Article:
Four of the five major political parties in Germany have voluntarily adopted gender quotas of some kind, and these quotas have assisted in increasing the number of women in the Bundestag to nearly one-third of its membership. While their impact on women's descriptive representation (the presence of women in elected decision-making roles) is relatively clear, research is needed to assess whether this descriptive representation in fact links to women's substantive representation (attention to women's interests in debate and in legislation). Through a content analysis of Bundestag plenary debates discussing laws sponsored or cosponsored by the Committee on Families, Seniors, Women, and Children, this study hypothesizes and tests several ways in which women legislators may be more likely than men to draw attention to women constituents and their interests. Using individual-level data, the study concentrates on gender and the implementation of a gender quota in any individual speaker's party as explanatory variables, and it incorporates indicators of both feminist and traditional notions of women's issues as response variables. Results of statistical analyses indicate that women do speak more frequently and more substantively in this set of debates, and it appears that the presence of a gender quota independently enhances attention to these issues.
Article
Will women transform party politics? As a group of relative newcomers to parties, women may contribute to shaping parties' policy agendas and to changing party rules. A party-level perspective allows for examination of the national-and party-level contextual influences that condition the effect of women on party platforms. Systematic analysis of a broad range of 142 political parties in 24 post-industrial democracies from 1990 to 2003 illuminates the dynamic relationship between women's political power and party politics. Drawing on the Comparative Manifestos Project data and original party-level data, the multi-level analyses reveal that women's rising numbers among a party's parliamentary delegation and among its leadership committee contribute to an emphasis on social justice in the party programme, and to the adoption of gender quota policies. Furthermore, for welfare state expansion, the effect of women MPs is amplified by the presence of a women's organization within the party.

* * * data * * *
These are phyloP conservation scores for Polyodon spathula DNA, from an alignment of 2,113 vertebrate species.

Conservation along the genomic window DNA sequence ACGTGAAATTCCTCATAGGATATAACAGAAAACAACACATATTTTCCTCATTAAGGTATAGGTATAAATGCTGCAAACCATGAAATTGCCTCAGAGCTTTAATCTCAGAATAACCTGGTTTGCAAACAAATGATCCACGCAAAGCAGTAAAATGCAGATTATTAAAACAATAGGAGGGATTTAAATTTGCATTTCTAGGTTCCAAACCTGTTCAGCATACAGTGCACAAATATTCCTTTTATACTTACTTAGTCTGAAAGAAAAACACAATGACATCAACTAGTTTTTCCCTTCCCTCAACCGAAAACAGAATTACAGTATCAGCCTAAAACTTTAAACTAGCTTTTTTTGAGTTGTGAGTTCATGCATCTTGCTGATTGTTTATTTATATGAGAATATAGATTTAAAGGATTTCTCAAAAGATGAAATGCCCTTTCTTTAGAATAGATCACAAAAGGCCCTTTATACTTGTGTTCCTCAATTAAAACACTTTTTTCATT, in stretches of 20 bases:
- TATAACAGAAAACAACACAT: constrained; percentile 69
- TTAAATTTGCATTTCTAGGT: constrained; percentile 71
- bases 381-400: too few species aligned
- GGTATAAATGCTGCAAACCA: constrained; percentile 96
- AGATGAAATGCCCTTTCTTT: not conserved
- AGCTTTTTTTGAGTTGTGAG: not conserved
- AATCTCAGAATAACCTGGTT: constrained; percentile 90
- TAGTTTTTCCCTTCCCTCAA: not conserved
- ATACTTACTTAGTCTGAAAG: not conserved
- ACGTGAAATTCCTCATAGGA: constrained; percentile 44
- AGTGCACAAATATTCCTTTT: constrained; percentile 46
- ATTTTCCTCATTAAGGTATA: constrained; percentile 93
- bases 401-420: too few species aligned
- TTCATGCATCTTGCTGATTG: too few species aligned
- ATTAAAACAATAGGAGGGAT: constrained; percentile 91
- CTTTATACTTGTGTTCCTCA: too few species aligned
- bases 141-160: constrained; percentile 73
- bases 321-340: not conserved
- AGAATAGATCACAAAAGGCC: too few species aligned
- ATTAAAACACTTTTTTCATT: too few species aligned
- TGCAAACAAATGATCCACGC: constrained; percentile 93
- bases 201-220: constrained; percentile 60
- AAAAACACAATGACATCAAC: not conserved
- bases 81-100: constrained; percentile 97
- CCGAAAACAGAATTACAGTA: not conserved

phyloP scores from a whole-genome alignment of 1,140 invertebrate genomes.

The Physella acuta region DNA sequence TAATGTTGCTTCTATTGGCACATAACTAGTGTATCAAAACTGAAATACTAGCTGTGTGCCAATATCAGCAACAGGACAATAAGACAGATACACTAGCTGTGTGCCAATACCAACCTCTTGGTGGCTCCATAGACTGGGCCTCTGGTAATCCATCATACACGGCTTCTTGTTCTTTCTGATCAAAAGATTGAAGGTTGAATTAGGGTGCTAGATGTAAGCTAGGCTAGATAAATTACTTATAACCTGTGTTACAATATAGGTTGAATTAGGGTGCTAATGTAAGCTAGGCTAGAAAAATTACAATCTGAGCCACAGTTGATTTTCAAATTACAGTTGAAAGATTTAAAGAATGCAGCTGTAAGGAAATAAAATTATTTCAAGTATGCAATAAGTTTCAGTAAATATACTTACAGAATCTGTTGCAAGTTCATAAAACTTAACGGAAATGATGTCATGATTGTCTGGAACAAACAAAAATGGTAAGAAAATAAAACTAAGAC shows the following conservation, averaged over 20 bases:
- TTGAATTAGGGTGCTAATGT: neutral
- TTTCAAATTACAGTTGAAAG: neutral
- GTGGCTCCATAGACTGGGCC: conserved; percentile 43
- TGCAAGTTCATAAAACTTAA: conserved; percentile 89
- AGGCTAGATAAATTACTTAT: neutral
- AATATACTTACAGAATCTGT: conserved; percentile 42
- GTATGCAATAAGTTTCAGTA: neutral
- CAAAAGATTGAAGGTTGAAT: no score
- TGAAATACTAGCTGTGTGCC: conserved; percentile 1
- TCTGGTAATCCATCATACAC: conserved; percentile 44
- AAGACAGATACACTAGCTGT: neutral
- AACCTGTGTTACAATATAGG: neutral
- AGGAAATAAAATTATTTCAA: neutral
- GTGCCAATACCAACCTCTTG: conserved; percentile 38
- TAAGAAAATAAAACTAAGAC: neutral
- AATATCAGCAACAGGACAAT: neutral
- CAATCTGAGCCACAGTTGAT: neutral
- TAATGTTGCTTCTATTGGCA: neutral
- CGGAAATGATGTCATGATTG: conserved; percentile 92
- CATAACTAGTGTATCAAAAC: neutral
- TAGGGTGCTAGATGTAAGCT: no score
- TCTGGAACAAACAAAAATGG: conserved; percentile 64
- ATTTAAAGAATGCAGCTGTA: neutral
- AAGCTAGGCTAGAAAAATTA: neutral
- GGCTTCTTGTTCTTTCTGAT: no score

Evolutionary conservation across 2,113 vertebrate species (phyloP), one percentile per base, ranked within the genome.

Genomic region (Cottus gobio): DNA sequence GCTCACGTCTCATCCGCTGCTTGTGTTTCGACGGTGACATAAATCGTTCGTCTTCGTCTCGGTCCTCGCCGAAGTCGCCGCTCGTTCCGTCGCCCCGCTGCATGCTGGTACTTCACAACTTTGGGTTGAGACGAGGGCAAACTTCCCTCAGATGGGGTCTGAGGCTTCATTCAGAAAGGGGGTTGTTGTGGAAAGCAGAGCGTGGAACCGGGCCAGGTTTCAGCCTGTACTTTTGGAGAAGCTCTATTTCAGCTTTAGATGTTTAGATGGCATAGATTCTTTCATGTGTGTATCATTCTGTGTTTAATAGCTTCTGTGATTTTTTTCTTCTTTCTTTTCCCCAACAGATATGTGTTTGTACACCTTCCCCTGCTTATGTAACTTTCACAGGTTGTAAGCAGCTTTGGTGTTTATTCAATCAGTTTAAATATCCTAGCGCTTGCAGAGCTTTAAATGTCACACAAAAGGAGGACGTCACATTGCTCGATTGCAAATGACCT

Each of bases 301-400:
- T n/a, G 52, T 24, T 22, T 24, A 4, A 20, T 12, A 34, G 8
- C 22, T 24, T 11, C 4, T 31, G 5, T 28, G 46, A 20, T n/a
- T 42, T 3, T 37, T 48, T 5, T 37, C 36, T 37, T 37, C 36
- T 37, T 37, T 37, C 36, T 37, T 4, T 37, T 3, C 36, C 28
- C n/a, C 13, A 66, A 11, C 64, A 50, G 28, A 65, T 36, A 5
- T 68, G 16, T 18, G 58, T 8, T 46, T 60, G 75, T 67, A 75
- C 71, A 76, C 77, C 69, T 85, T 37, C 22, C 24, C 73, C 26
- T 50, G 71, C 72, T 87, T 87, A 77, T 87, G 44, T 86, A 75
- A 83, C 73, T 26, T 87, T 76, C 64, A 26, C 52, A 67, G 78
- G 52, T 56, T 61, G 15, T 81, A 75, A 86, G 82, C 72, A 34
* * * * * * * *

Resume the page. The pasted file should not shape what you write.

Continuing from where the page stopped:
Article
Some feminist theory suggests that women have different value priorities compared to men, which should lead to different political perspectives and political behavior among candidates for elected office. By contrast, the theory of responsible party government predicts that there should be few gender-based differences in perspectives and behavior among candidates, due to party discipline. Studies conducted in the United States and elsewhere, however, have consistently shown that legislators are district-oriented, irrespective of party affiliation. In this article, the authors apply multivariate analysis to matched mass-elite survey data collected during the 1987 Australian federal election to analyze the policy views of male and female candidates and to compare them to attitudes among their constituents. For candidates, party dominates political attitudes, with much less influence for constituency opinion and little at all for gender except on the question of advancement for women. These findings are somewhat at variance from similar studies in the United States and Britain.